NATIONWIDE ASSOCIATES, INC., appellant, et al., plaintiff, v. Jules A. EPSTEIN, et al., respondents, et al., defendant.
In an action, inter alia, to recover damages for legal malpractice, the plaintiff Nationwide Associates, Inc., appeals, as limited by its brief, from so much of an order of the Supreme Court, Nassau County (Palmieri, J.), dated June 16, 2004, as granted that branch of the motion of the defendants Jules A. Epstein and Jules A. Epstein, P.C., which was pursuant to CPLR 3211(a)(4) and (7) to dismiss the complaint insofar as asserted against them by the plaintiff Nationwide Associates, Inc.
ORDERED that the order is affirmed insofar as appealed from, with costs.
The failure of the plaintiff Nationwide Associates, Inc. (hereinafter Nationwide), to disclose any legal malpractice causes of action against the defendants in a prior bankruptcy proceeding deprived Nationwide of its legal capacity to sue on those causes of action (see Dynamics Corp. of Am. v. Marine Midland Bank-New York, 69 N.Y.2d 191, 513 N.Y.S.2d 91, 505 N.E.2d 601; Santori v. Met Life, 11 A.D.3d 597, 599, 784 N.Y.S.2d 117; 123 Cutting Co. v. Topcove Assoc., 2 A.D.3d 606, 607, 770 N.Y.S.2d 365; Martinez v. Desai, 273 A.D.2d 447, 447-448, 710 N.Y.S.2d 372; Goldstein v. St. John's Episcopal Hosp., 267 A.D.2d 426, 427, 701 N.Y.S.2d 111; Quiros v. Polow, 135 A.D.2d 697, 522 N.Y.S.2d 596). The fact that Nationwide's bankruptcy proceeding was dismissed rather than discharged does not alter the effect of Nationwide's failure to disclose the claim it now seeks to assert here (see Kunica v. St. Jean Fin., Inc., 233 B.R. 46; Matter of Best v. MetLife Auto & Home Ins. Co., 7 Misc.3d 242, 793 N.Y.S.2d 682). Moreover, unlike the situation presented in B.N. Realty Assoc. v. Lichtenstein, 21 A.D.3d 793, 801 N.Y.S.2d 271, where the petitioner in bankruptcy had disclosed the pendency of the action in which his counterclaims were asserted, there is no evidence in this record from which we can conclude that the other parties to Nationwide's bankruptcy proceeding would have been able, with some investigation, to discover the claims that Nationwide failed to disclose.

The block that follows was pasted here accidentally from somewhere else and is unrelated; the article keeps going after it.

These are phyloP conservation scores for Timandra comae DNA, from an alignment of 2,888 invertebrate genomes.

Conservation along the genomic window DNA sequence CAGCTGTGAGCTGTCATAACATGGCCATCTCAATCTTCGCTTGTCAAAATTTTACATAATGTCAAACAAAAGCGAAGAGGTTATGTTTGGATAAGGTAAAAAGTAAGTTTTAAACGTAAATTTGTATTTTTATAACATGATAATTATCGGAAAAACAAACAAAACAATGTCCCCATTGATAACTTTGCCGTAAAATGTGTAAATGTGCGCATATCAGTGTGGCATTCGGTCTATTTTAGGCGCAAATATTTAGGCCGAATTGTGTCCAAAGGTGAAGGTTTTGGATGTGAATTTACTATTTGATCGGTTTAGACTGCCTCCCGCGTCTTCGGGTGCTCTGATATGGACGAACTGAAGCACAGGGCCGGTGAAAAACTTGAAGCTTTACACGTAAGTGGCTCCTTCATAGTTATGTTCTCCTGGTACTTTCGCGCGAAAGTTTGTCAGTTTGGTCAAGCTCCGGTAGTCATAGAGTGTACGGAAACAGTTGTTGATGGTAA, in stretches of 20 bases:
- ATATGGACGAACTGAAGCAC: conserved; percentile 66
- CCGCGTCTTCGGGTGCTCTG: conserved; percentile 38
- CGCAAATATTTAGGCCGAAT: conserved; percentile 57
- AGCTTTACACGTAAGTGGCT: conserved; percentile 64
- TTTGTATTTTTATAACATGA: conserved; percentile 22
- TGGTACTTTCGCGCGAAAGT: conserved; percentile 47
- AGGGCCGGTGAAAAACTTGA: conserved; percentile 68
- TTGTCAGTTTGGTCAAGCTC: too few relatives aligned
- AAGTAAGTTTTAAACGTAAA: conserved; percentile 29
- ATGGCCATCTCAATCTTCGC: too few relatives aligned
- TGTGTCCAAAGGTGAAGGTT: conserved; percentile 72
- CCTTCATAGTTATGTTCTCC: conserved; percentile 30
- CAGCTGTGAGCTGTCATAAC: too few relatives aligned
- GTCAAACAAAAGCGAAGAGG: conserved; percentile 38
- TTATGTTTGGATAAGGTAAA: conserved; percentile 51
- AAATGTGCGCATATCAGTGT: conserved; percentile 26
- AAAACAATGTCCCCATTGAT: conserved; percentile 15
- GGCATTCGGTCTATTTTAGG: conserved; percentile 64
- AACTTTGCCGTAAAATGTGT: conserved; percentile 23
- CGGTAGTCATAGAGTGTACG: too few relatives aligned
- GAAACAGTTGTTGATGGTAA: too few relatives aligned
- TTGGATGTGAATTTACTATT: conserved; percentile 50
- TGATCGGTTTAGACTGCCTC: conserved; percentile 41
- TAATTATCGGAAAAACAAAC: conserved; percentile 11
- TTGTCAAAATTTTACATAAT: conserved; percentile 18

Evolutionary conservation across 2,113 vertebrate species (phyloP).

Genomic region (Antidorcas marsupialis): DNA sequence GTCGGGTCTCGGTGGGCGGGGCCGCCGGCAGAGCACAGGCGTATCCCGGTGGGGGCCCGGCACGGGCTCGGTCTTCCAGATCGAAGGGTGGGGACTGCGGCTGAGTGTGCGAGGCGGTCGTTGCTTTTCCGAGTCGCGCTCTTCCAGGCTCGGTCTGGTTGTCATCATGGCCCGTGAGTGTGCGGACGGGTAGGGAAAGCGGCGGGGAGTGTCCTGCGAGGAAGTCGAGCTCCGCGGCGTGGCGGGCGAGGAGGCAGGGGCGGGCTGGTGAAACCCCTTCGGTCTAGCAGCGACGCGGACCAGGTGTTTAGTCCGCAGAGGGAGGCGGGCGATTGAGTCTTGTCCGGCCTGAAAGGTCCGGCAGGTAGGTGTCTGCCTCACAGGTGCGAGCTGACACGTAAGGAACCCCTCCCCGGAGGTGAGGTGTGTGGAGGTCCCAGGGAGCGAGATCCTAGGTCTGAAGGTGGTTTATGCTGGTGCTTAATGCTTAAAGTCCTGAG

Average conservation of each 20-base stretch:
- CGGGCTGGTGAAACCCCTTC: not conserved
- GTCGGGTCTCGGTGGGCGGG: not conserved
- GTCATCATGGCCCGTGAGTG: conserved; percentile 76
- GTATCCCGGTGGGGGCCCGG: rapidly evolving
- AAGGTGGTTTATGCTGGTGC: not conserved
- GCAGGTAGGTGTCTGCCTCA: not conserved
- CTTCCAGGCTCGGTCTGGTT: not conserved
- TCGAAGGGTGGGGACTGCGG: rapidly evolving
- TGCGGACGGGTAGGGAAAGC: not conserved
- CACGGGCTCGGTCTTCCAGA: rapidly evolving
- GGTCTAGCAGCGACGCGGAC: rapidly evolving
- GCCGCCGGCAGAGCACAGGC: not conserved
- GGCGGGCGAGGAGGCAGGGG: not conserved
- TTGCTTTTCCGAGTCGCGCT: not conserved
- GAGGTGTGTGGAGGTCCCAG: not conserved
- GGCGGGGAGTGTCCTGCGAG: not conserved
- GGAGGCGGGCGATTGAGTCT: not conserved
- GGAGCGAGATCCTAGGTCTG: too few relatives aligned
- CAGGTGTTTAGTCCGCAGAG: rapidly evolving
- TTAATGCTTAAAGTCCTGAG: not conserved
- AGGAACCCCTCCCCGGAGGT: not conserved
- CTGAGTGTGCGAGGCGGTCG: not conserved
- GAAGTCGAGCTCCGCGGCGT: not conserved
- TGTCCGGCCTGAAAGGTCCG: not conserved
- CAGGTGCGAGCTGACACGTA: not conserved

Nationwide's remaining contentions are without merit.